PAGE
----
Having turned half a century old this year, a career change for me is as likely as finding my wife in the kitchen.
So I did not think I would be replacing Porsche Works Driver Earl Anderson Bamber anytime soon when I signed up for the Porsche Media Driving Academy 2016, held at Sepang F1 Circuit in KL.
I had to promise my editor that I would attend the next two levels in the next two years if he let me go for the first level classed “Individual”. I agreed to his condition, then he said I had to buy a Porsche at the end of the whole programme.
After the initial scare but not before thinking, “But he didn’t say the car”, I went about to register myself online for the event as required by the kind folks at Porsche Asia Pacific.
Indicating my helmet size and shoe size got me excited. “Surely it means I get to take home the Porsche Motorsport helmet and Porsche racing boots. They would not let me wear those with someone else’s ‘bau’ (smell) right?”
A quick search on Porsche Singapore’s website under Porsche Driver’s Selection confirmed there were two Porsche helmet designs – open and full face (“Either would do, thank you very much!”) and three models of driving shoes (“Any would do!”).
For the Porsche T-shirt, I ticked “M” and for helmet size, I confidently chose “L”, having more than 10 helmets for my motorcycles. I do have a big head on a smallish body balanced by a pot belly.
And so the day arrived when I packed my bag to leave for Changi Airport. I chucked my orange Puma Sparco driving shoes into the luggage just in case I did not get any Porsche driving shoes. I also brought along a helmet bag to carry the complimentary Porsche helmet if there was no helmet bag provided.
Upon arriving at the curiously named Sama-Sama Hotel where we were to stay for the night, I received my goodie bag, which was too small to contain a helmet or shoes.
“Ahhh, we will get them tomorrow at the track,” I assured myself.
The white Porsche T-shirt in the bag with a retro 1973 Porsche RS 2.7 cloth badge and embroidery was really attractive. It was a good thing I chose “M” as it fitted me perfectly when I sucked in my belly.
Early the next morning, we were whisked to the Sepang racetrack. The first order of the day was my second breakfast and more coffee. Then it was an introduction to the dynamics of front-engine, mid-engine and rear-engine layouts. This was simply and brilliantly demonstrated with a pole and a water-filled 5-litre plastic bottle at each end.
For front-engine effect, the front container had more water. For mid-engine, both were equal, and for rear-engine, yes, there was more water in the rear bottle. Grasping the pole at the middle and running the slalom clearly demonstrated the balance and poise of the “mid-engine” setup compared with the other two. And incidentally, Porsche is the only automaker which has all three engine configurations in their cars.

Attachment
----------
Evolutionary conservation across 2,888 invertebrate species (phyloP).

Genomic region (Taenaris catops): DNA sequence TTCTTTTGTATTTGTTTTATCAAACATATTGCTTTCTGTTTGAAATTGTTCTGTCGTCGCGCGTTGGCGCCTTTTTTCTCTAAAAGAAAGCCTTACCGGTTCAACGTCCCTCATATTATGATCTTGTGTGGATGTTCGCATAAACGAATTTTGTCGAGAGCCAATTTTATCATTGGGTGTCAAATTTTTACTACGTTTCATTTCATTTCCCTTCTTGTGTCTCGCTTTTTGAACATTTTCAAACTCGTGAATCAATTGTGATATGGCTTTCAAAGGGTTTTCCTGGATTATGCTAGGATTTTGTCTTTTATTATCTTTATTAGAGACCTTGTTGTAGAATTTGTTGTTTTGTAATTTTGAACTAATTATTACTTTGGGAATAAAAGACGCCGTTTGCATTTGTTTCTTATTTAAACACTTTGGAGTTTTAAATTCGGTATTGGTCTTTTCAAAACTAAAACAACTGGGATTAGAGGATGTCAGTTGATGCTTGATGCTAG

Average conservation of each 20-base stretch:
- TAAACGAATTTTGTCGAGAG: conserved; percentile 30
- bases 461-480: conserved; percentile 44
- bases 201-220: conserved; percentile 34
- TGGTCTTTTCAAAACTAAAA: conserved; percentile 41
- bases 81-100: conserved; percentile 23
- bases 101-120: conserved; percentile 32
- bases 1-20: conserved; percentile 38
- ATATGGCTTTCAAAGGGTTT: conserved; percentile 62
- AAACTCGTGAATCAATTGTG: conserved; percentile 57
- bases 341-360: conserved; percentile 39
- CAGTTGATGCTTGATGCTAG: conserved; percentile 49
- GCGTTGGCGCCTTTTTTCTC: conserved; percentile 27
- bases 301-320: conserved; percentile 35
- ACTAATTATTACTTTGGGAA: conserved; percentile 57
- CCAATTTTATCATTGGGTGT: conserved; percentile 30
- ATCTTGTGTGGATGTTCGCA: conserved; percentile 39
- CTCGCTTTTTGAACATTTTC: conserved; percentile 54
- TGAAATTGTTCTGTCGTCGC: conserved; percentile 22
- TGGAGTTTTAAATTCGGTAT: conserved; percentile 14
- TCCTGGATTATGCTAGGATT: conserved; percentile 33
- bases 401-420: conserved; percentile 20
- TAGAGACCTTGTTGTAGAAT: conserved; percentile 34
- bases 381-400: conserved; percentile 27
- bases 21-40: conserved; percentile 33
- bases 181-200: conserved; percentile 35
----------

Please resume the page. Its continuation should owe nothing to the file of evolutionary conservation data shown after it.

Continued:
After a safety briefing, we were unleashed on the track, but it looked like there were no driving shoes to take home. However, the white open-face Porsche Motorsport helmets in the cubbyholes at the reception area kept me buoyant.
First off was learning the safety line which involved accelerating, braking, turning, aiming for the apex and steering before accelerating again. This was done in the 911 Carrera S Cabriolet and the Macan S.
Having “mastered” the art, we moved on to experiencing sudden lane change, so as not to panic in the real world when a Pokèmon hunter suddenly dashes across your path at Changi Village Road.
Porsche’s PSM or Porsche Stability Management kept the Carrera and Cayenne from skidding and barrel-rolling so that I could go back to the loving arms of my wife.
The third lesson was to feel the effects of ABS braking before the most fun aspect of the driving clinic – the slalom in a 718 Boxster S.
The final exercise for the day was convoy driving around the circuit led by an instructor. For that, we were finally given our helmets, but not before being handed the ominous balaclava which smelled freshly washed.
However, the “L” size helmet would not fit my head. Maybe the balaclava was too thick. I asked for “XL”, but it pressed against my temples. There was, of course, no “XXL” and no helmet to take home.
I think I was fastest in the slalom, but I was sent to the airport to catch my flight before the prize-giving ceremony. I am still waiting for the call from Porsche Asia Pacific.
That night when my wife came into the bedroom, I told her I had a headache.
Read about Porsche World Roadshow 2016 at Sepang.